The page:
Euro zone: The Grand Duchy’s finance minister has rebutted comments that Luxembourg’s financial sector is too big for the country.
Luxembourg’s finance minister has fired back at accusations that the Grand Duchy’s financial sector is dangerously oversized, saying it operates at a European level.
“Luxembourg is convinced of the importance of the smooth and unhampered functioning of the single market, including for financial services” and “will therefore not adhere to policies that intend to renationalize elements of the single market,” Luc Frieden (photo, right) has said.
Politicians in several fellow euro area countries have long been disapproving of Luxembourg’s large financial sector, but criticism increased this week in the wake of the financial crisis in Cyprus. While Cyprus’s banking sector is estimated to be eight times larger than its domestic economy, the figure for Luxembourg is reckoned to be about 20.
In a joint interview with the Financial Times and Reuters published on Tuesday, Jeroen Dijsselbloem--the Dutch finance minister who recently took over from Luxembourg prime minister Jean-Claude Juncker as head of the Eurogroup--was asked what the bank bailout in Cyprus said about “other countries in the euro zone that have very highly-leveraged banking sectors, Luxembourg, Malta even?”
Dijsselbloem (photo, left) replied: “It means: deal with it before you get in trouble. Strengthen your banks, fix your balance sheets, and realise that if a bank gets in trouble, the response will no longer automatically be we’ll come and take away your problems. We’re going to push them back. That’s the first response that we need. Push them back. You deal with them.”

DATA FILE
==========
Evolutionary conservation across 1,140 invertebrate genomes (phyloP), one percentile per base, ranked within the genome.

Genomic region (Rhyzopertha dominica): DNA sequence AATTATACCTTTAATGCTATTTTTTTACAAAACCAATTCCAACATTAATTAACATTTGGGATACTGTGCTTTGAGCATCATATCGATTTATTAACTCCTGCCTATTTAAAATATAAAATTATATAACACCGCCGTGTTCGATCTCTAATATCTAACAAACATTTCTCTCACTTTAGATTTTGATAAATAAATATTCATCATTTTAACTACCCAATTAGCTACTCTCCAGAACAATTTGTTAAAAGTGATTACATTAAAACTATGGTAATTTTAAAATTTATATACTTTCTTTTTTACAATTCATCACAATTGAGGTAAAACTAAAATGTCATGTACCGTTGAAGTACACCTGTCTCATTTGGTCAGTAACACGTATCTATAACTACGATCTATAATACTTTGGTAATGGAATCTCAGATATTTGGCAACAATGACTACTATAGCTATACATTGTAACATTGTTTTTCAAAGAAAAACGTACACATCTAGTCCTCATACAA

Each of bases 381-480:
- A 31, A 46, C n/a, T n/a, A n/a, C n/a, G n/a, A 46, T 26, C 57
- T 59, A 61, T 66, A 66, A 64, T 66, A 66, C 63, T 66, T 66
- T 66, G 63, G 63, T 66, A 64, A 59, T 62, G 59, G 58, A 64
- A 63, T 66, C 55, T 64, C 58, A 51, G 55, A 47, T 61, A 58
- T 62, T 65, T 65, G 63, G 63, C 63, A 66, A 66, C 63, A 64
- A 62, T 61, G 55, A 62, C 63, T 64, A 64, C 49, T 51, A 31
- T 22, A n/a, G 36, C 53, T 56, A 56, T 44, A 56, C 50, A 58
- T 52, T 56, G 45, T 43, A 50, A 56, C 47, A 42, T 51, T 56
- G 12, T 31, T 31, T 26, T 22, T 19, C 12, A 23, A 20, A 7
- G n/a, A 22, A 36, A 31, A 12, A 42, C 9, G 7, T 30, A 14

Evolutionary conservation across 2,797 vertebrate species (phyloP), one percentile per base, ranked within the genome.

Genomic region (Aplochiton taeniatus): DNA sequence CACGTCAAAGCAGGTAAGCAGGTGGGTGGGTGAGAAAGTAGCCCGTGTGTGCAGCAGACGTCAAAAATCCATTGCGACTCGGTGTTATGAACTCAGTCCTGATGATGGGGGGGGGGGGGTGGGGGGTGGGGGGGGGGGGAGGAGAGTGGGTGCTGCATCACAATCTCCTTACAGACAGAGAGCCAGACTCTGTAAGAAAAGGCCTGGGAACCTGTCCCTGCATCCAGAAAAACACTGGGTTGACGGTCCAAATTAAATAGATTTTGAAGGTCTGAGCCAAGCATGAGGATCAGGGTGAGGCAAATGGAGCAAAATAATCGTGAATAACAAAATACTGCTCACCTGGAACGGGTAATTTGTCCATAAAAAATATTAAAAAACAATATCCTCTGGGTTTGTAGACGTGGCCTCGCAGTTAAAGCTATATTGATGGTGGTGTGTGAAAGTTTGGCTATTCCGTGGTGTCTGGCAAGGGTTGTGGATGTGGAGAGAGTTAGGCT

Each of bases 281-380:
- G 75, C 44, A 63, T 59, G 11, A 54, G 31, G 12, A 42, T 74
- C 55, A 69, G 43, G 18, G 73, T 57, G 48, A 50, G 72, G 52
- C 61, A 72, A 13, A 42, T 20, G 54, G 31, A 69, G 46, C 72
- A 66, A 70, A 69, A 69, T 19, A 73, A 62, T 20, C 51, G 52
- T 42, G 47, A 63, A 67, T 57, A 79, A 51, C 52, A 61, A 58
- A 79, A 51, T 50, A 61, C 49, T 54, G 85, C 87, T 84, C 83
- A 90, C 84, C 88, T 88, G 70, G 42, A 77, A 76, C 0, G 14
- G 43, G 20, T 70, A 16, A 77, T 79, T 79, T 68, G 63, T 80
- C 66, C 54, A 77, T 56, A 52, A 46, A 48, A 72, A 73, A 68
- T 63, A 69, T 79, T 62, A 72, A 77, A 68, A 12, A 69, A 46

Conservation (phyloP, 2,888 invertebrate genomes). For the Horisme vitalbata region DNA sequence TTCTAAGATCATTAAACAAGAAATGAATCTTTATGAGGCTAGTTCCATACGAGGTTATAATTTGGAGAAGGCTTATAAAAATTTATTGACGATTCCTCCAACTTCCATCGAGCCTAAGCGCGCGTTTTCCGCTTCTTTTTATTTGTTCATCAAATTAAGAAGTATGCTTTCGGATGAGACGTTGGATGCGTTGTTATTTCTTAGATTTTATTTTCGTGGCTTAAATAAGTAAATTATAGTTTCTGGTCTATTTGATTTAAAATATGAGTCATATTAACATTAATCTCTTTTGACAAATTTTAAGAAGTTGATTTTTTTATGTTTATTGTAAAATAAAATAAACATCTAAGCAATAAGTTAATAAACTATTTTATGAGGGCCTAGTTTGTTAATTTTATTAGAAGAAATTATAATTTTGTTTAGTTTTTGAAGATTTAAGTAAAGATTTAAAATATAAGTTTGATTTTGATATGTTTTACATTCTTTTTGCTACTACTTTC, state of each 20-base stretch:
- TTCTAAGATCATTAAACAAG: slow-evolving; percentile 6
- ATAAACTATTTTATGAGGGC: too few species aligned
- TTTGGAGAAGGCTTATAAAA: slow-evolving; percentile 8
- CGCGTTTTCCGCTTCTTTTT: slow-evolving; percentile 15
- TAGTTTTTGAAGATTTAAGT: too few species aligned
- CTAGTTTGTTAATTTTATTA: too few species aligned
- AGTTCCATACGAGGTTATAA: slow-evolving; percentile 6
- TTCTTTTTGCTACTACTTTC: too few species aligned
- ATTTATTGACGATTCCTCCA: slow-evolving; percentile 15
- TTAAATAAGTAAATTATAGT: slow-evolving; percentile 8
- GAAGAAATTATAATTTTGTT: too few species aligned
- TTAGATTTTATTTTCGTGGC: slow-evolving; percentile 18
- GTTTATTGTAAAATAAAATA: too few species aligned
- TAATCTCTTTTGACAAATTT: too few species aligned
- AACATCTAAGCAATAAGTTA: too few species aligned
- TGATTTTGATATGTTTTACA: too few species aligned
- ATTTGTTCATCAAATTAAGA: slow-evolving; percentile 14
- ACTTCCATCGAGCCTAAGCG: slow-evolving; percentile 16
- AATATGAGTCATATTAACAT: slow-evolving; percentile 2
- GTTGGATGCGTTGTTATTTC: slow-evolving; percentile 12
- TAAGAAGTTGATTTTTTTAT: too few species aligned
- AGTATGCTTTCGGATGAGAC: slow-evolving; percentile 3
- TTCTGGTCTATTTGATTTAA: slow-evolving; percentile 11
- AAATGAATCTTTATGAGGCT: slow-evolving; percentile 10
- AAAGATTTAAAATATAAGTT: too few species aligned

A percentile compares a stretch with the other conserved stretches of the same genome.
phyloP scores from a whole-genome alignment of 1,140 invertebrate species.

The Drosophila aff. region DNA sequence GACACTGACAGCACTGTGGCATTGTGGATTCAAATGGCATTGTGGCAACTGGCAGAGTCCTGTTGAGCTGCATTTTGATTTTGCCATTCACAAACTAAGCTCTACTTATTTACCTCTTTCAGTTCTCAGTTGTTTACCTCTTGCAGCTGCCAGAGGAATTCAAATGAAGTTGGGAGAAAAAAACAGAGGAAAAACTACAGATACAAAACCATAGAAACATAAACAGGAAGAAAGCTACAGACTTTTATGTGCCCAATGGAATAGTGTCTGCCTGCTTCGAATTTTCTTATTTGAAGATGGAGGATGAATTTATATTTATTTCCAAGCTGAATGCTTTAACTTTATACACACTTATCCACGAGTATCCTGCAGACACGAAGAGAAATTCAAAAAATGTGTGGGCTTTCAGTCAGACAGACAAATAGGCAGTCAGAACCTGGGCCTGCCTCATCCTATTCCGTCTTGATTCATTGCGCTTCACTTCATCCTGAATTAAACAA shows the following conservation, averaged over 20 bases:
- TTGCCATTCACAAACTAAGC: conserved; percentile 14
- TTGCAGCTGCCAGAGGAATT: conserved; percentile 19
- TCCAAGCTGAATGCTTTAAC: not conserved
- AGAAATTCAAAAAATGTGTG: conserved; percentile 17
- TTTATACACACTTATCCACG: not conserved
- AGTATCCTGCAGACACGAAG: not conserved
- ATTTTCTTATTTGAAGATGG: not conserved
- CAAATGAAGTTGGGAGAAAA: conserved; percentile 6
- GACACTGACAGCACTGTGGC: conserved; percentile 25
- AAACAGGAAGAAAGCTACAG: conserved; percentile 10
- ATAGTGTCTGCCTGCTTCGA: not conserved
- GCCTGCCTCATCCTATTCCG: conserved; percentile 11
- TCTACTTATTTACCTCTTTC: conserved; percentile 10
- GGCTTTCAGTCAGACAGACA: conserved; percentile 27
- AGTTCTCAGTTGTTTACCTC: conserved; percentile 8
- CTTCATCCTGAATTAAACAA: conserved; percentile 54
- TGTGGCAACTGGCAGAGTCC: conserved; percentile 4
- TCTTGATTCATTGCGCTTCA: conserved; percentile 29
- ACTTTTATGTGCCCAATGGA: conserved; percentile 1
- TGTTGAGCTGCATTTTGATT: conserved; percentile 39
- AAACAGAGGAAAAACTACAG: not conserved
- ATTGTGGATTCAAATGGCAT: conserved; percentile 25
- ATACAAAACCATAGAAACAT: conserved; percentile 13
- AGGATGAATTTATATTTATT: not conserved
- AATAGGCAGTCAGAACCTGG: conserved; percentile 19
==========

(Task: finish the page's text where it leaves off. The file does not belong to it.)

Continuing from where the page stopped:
In a separate interview with Reuters, Joachim Poss, deputy leader of the opposition Social Democrats in Germany’s lower house of parliament, said of the Grand Duchy’s financial sector: “In the long term no business model can be tolerated in a market economy that circumvents fair competition. Of course Luxembourg belongs to the group of problem countries.”
Luxembourg’s business model
“The business model of the financial sector in Luxembourg [is] quintessentially an international one within the euro area, acting as an important gateway for the euro area by attracting investments and thus contributing to the general competitiveness of all member states,” Frieden said in a memo distributed to press on Wednesday.
“The proportionality of a financial sector cannot be determined by relating the size of a financial sector to the GDP of a country.” The Grand Duchy’s financial sector should be evaluated in proportion to the entire euro area and single European market, he argued.
Frieden added that: “It is precisely also in this spirit that Luxembourg has agreed to establishing a fully fletched banking union in the euro area, starting with common supervision, but inevitably leading to guarantee deposits and a common resolution mechanism.”
The Grand Duchy is one of just four euro zone countries--with Finland, Germany and the Netherlands--that has kept its top-notch AAA rating from all three major global credit ratings agencies, Fitch, Moody’s and Standard & Poor’s.